The Ultimate Stealth Conservative
The public rhetoric on John Roberts during his confirmation, even among his critics, was that he was well-qualified and brilliant, and that the President should be commended for the choice. Some commentators even twisted themselves into knots trying to allege that Roberts was some sort of moderate. But Jeffrey Toobin, who would know, delivers the reality:
Roberts’s hard-edged performance at oral argument offers more than just a rhetorical contrast to the rendering of himself that he presented at his confirmation hearing. “Judges are like umpires,” Roberts said at the time. “Umpires don’t make the rules. They apply them. The role of an umpire and a judge is critical. They make sure everybody plays by the rules. But it is a limited role. Nobody ever went to a ballgame to see the umpire.” His jurisprudence as Chief Justice, Roberts said, would be characterized by “modesty and humility.” After four years on the Court, however, Roberts’s record is not that of a humble moderate but, rather, that of a doctrinaire conservative. The kind of humility that Roberts favors reflects a view that the Court should almost always defer to the existing power relationships in society. In every major case since he became the nation’s seventeenth Chief Justice, Roberts has sided with the prosecution over the defendant, the state over the condemned, the executive branch over the legislative, and the corporate defendant over the individual plaintiff. Even more than Scalia, who has embodied judicial conservatism during a generation of service on the Supreme Court, Roberts has served the interests, and reflected the values, of the contemporary Republican Party.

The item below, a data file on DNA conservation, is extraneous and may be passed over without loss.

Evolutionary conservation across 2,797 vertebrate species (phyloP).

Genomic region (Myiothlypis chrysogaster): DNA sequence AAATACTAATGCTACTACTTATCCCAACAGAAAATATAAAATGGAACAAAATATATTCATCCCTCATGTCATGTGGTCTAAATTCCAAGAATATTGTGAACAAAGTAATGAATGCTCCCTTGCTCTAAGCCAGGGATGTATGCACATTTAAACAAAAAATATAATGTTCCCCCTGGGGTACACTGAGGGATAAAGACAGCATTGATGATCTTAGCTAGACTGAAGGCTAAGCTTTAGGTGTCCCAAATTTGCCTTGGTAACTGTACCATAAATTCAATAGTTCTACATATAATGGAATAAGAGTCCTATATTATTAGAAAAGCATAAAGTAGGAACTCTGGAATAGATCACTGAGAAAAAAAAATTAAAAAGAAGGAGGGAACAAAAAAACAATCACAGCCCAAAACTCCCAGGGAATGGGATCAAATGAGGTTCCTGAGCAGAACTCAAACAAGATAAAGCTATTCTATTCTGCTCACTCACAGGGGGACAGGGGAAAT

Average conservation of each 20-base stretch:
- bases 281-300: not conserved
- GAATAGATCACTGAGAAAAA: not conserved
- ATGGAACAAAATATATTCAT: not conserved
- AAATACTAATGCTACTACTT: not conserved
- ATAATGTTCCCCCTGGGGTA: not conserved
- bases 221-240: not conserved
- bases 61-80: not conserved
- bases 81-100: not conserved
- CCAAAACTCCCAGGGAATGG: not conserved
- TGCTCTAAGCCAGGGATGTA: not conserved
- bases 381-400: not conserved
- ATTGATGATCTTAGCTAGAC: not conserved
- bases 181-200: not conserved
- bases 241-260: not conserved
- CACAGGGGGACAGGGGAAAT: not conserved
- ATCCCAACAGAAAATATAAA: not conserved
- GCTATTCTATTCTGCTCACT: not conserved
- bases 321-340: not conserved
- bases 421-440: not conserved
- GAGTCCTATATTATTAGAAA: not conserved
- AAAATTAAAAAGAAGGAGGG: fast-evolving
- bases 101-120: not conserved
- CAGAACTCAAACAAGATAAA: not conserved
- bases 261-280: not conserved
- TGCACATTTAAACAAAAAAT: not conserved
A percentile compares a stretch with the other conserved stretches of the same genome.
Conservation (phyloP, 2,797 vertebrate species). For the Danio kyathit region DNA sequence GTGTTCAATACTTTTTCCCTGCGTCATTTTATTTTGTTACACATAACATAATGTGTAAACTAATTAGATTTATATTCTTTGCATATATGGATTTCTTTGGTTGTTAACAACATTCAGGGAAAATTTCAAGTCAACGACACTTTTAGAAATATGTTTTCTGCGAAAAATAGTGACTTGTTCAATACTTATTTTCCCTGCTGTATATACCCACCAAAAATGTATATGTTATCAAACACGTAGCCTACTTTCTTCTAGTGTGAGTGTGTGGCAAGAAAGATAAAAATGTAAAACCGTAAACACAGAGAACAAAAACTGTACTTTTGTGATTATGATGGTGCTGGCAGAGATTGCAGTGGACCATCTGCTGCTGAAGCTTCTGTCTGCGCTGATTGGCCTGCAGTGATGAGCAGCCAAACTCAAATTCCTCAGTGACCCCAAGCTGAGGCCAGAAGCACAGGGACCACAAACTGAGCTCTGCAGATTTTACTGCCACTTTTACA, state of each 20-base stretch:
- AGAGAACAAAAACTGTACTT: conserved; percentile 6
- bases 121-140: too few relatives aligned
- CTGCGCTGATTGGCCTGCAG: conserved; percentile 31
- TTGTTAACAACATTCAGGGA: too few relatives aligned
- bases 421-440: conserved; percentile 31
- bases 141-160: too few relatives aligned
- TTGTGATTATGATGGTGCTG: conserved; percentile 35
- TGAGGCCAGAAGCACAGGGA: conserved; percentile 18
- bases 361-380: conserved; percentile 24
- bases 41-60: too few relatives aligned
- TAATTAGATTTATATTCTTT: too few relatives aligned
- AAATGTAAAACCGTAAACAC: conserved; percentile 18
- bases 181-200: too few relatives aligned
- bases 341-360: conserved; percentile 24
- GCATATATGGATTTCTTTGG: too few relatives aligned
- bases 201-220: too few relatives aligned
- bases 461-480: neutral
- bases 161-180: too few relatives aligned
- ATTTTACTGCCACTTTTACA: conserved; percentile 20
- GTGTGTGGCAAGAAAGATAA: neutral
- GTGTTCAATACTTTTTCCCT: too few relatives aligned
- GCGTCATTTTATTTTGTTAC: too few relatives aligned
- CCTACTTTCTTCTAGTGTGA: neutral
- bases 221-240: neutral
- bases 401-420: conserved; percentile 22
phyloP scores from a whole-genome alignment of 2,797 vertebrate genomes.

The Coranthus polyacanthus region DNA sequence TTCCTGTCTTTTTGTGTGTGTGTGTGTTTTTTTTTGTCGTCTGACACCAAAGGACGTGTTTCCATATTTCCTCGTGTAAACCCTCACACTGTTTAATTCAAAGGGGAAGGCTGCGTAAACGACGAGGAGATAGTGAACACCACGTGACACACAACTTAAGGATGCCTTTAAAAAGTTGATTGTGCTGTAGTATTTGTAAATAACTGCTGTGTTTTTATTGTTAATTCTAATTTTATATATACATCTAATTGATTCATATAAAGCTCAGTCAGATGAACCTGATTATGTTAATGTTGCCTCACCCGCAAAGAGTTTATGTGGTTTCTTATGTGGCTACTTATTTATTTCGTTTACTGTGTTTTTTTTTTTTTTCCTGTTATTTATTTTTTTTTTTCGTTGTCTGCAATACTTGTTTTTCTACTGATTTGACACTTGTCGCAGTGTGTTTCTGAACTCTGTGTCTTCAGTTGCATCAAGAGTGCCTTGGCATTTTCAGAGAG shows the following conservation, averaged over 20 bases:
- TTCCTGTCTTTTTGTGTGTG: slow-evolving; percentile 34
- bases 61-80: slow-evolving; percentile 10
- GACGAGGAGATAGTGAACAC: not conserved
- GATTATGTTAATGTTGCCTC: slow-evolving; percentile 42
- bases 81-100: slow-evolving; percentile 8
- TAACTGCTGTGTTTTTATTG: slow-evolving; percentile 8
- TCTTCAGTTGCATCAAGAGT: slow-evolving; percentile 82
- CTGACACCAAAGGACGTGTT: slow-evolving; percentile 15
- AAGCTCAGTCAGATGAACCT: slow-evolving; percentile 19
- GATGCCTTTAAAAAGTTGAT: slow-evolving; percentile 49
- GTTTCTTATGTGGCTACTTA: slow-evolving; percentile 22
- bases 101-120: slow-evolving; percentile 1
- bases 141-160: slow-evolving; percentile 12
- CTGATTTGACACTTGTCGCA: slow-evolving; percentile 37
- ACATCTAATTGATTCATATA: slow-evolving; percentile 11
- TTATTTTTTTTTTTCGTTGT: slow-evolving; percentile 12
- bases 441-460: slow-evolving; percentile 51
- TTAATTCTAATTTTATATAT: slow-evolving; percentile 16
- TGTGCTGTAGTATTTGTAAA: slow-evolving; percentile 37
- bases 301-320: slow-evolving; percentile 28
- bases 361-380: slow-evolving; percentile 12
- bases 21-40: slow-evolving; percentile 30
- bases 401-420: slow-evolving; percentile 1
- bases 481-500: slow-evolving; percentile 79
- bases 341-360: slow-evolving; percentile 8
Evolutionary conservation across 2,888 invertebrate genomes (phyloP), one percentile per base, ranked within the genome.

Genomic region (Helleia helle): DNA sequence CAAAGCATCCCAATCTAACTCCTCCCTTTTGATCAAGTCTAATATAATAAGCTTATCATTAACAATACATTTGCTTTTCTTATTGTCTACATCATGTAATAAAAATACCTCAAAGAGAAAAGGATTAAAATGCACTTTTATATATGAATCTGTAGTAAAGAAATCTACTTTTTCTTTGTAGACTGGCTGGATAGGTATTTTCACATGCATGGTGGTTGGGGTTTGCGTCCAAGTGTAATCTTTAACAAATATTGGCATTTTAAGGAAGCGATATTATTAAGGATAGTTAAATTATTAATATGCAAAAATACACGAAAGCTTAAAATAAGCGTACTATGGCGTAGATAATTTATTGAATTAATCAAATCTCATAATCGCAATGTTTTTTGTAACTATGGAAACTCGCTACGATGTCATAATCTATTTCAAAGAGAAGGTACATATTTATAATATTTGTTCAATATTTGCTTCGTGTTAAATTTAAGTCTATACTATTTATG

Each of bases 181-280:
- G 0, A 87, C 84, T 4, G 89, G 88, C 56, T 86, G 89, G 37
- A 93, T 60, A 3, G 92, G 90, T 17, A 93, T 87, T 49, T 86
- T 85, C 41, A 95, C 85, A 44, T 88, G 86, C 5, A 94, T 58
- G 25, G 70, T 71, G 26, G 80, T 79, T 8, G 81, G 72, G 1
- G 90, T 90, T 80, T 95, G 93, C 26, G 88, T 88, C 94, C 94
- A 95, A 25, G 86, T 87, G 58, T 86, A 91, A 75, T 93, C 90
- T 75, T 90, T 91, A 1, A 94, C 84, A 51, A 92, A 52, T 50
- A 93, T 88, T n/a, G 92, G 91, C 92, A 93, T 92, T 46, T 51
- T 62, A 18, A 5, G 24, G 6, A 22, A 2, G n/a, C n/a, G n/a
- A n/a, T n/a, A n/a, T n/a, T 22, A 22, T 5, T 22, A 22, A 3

And honestly, this was preordained. Parties can filibuster on lower-profile issues, but succeeding in a filibuster against a Supreme Court Justice is a difficult scenario absent some major controversy. Roberts is a slave to corporate interests and a movement conservative, but George Bush won the election and those were the consequences. Now Barack Obama has a chance to remake the Court, and his critics are pre-screening the pick by warning him not to choose a doctrinaire liberal. Once again, IOKIYAR.